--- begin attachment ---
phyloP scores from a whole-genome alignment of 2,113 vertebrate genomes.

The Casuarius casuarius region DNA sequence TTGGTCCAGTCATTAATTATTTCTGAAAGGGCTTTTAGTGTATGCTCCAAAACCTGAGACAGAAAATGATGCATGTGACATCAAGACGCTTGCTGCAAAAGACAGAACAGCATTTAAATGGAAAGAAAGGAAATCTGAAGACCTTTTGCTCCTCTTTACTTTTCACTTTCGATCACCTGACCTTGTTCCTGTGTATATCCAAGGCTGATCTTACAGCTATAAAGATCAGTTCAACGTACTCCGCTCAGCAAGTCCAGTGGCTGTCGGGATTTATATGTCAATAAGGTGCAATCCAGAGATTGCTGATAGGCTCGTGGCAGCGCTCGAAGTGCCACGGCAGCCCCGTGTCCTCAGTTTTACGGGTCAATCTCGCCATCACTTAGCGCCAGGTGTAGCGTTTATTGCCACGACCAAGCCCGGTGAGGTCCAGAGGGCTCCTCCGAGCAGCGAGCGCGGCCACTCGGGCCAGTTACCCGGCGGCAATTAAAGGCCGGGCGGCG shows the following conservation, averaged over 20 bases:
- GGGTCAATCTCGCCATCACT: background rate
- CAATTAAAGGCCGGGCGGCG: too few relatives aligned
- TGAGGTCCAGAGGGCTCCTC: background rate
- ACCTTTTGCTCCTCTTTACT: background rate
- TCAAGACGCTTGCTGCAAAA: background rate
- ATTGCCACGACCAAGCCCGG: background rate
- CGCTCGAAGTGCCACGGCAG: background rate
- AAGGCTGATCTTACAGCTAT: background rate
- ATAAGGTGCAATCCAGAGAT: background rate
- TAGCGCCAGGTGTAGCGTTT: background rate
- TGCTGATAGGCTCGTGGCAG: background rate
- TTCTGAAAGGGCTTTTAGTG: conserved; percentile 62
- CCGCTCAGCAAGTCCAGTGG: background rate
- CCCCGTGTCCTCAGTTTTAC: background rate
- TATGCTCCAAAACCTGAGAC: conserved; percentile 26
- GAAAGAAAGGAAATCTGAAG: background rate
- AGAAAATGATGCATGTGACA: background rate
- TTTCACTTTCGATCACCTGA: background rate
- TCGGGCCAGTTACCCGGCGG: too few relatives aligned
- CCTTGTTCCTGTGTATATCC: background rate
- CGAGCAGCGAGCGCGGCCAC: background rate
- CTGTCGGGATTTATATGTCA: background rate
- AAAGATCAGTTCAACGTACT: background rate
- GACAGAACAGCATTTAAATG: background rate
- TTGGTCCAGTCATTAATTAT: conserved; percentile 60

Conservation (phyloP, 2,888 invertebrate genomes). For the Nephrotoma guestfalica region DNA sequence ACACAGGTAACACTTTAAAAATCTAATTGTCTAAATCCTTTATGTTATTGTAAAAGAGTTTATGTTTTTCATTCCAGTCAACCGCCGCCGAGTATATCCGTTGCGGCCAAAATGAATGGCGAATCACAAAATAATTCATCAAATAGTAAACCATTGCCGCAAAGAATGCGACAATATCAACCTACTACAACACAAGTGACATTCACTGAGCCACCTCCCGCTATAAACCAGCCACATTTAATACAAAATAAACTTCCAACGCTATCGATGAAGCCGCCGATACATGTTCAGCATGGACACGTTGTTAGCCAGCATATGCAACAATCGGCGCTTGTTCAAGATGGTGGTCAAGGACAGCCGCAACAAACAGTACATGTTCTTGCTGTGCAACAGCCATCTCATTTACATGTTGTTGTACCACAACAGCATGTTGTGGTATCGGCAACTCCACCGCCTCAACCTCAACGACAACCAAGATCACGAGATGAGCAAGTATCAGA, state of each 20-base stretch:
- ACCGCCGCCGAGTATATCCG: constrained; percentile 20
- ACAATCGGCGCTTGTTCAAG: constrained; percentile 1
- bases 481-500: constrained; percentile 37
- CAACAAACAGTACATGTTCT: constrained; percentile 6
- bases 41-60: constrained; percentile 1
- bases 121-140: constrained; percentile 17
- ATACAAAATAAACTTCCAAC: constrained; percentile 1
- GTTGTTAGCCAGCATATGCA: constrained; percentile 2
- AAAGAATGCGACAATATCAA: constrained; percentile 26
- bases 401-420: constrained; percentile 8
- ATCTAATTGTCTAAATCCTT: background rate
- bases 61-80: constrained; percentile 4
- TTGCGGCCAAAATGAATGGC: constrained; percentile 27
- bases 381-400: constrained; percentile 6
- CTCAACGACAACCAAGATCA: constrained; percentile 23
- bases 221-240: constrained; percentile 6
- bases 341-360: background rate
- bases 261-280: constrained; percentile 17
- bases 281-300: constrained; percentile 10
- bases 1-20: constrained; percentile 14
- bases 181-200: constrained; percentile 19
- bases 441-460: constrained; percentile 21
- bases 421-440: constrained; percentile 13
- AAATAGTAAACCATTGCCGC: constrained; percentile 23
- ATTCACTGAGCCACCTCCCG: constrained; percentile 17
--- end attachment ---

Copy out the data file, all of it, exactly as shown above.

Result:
phyloP scores from a whole-genome alignment of 2,113 vertebrate genomes.

The Casuarius casuarius region DNA sequence TTGGTCCAGTCATTAATTATTTCTGAAAGGGCTTTTAGTGTATGCTCCAAAACCTGAGACAGAAAATGATGCATGTGACATCAAGACGCTTGCTGCAAAAGACAGAACAGCATTTAAATGGAAAGAAAGGAAATCTGAAGACCTTTTGCTCCTCTTTACTTTTCACTTTCGATCACCTGACCTTGTTCCTGTGTATATCCAAGGCTGATCTTACAGCTATAAAGATCAGTTCAACGTACTCCGCTCAGCAAGTCCAGTGGCTGTCGGGATTTATATGTCAATAAGGTGCAATCCAGAGATTGCTGATAGGCTCGTGGCAGCGCTCGAAGTGCCACGGCAGCCCCGTGTCCTCAGTTTTACGGGTCAATCTCGCCATCACTTAGCGCCAGGTGTAGCGTTTATTGCCACGACCAAGCCCGGTGAGGTCCAGAGGGCTCCTCCGAGCAGCGAGCGCGGCCACTCGGGCCAGTTACCCGGCGGCAATTAAAGGCCGGGCGGCG shows the following conservation, averaged over 20 bases:
- GGGTCAATCTCGCCATCACT: background rate
- CAATTAAAGGCCGGGCGGCG: too few relatives aligned
- TGAGGTCCAGAGGGCTCCTC: background rate
- ACCTTTTGCTCCTCTTTACT: background rate
- TCAAGACGCTTGCTGCAAAA: background rate
- ATTGCCACGACCAAGCCCGG: background rate
- CGCTCGAAGTGCCACGGCAG: background rate
- AAGGCTGATCTTACAGCTAT: background rate
- ATAAGGTGCAATCCAGAGAT: background rate
- TAGCGCCAGGTGTAGCGTTT: background rate
- TGCTGATAGGCTCGTGGCAG: background rate
- TTCTGAAAGGGCTTTTAGTG: conserved; percentile 62
- CCGCTCAGCAAGTCCAGTGG: background rate
- CCCCGTGTCCTCAGTTTTAC: background rate
- TATGCTCCAAAACCTGAGAC: conserved; percentile 26
- GAAAGAAAGGAAATCTGAAG: background rate
- AGAAAATGATGCATGTGACA: background rate
- TTTCACTTTCGATCACCTGA: background rate
- TCGGGCCAGTTACCCGGCGG: too few relatives aligned
- CCTTGTTCCTGTGTATATCC: background rate
- CGAGCAGCGAGCGCGGCCAC: background rate
- CTGTCGGGATTTATATGTCA: background rate
- AAAGATCAGTTCAACGTACT: background rate
- GACAGAACAGCATTTAAATG: background rate
- TTGGTCCAGTCATTAATTAT: conserved; percentile 60

Conservation (phyloP, 2,888 invertebrate genomes). For the Nephrotoma guestfalica region DNA sequence ACACAGGTAACACTTTAAAAATCTAATTGTCTAAATCCTTTATGTTATTGTAAAAGAGTTTATGTTTTTCATTCCAGTCAACCGCCGCCGAGTATATCCGTTGCGGCCAAAATGAATGGCGAATCACAAAATAATTCATCAAATAGTAAACCATTGCCGCAAAGAATGCGACAATATCAACCTACTACAACACAAGTGACATTCACTGAGCCACCTCCCGCTATAAACCAGCCACATTTAATACAAAATAAACTTCCAACGCTATCGATGAAGCCGCCGATACATGTTCAGCATGGACACGTTGTTAGCCAGCATATGCAACAATCGGCGCTTGTTCAAGATGGTGGTCAAGGACAGCCGCAACAAACAGTACATGTTCTTGCTGTGCAACAGCCATCTCATTTACATGTTGTTGTACCACAACAGCATGTTGTGGTATCGGCAACTCCACCGCCTCAACCTCAACGACAACCAAGATCACGAGATGAGCAAGTATCAGA, state of each 20-base stretch:
- ACCGCCGCCGAGTATATCCG: constrained; percentile 20
- ACAATCGGCGCTTGTTCAAG: constrained; percentile 1
- bases 481-500: constrained; percentile 37
- CAACAAACAGTACATGTTCT: constrained; percentile 6
- bases 41-60: constrained; percentile 1
- bases 121-140: constrained; percentile 17
- ATACAAAATAAACTTCCAAC: constrained; percentile 1
- GTTGTTAGCCAGCATATGCA: constrained; percentile 2
- AAAGAATGCGACAATATCAA: constrained; percentile 26
- bases 401-420: constrained; percentile 8
- ATCTAATTGTCTAAATCCTT: background rate
- bases 61-80: constrained; percentile 4
- TTGCGGCCAAAATGAATGGC: constrained; percentile 27
- bases 381-400: constrained; percentile 6
- CTCAACGACAACCAAGATCA: constrained; percentile 23
- bases 221-240: constrained; percentile 6
- bases 341-360: background rate
- bases 261-280: constrained; percentile 17
- bases 281-300: constrained; percentile 10
- bases 1-20: constrained; percentile 14
- bases 181-200: constrained; percentile 19
- bases 441-460: constrained; percentile 21
- bases 421-440: constrained; percentile 13
- AAATAGTAAACCATTGCCGC: constrained; percentile 23
- ATTCACTGAGCCACCTCCCG: constrained; percentile 17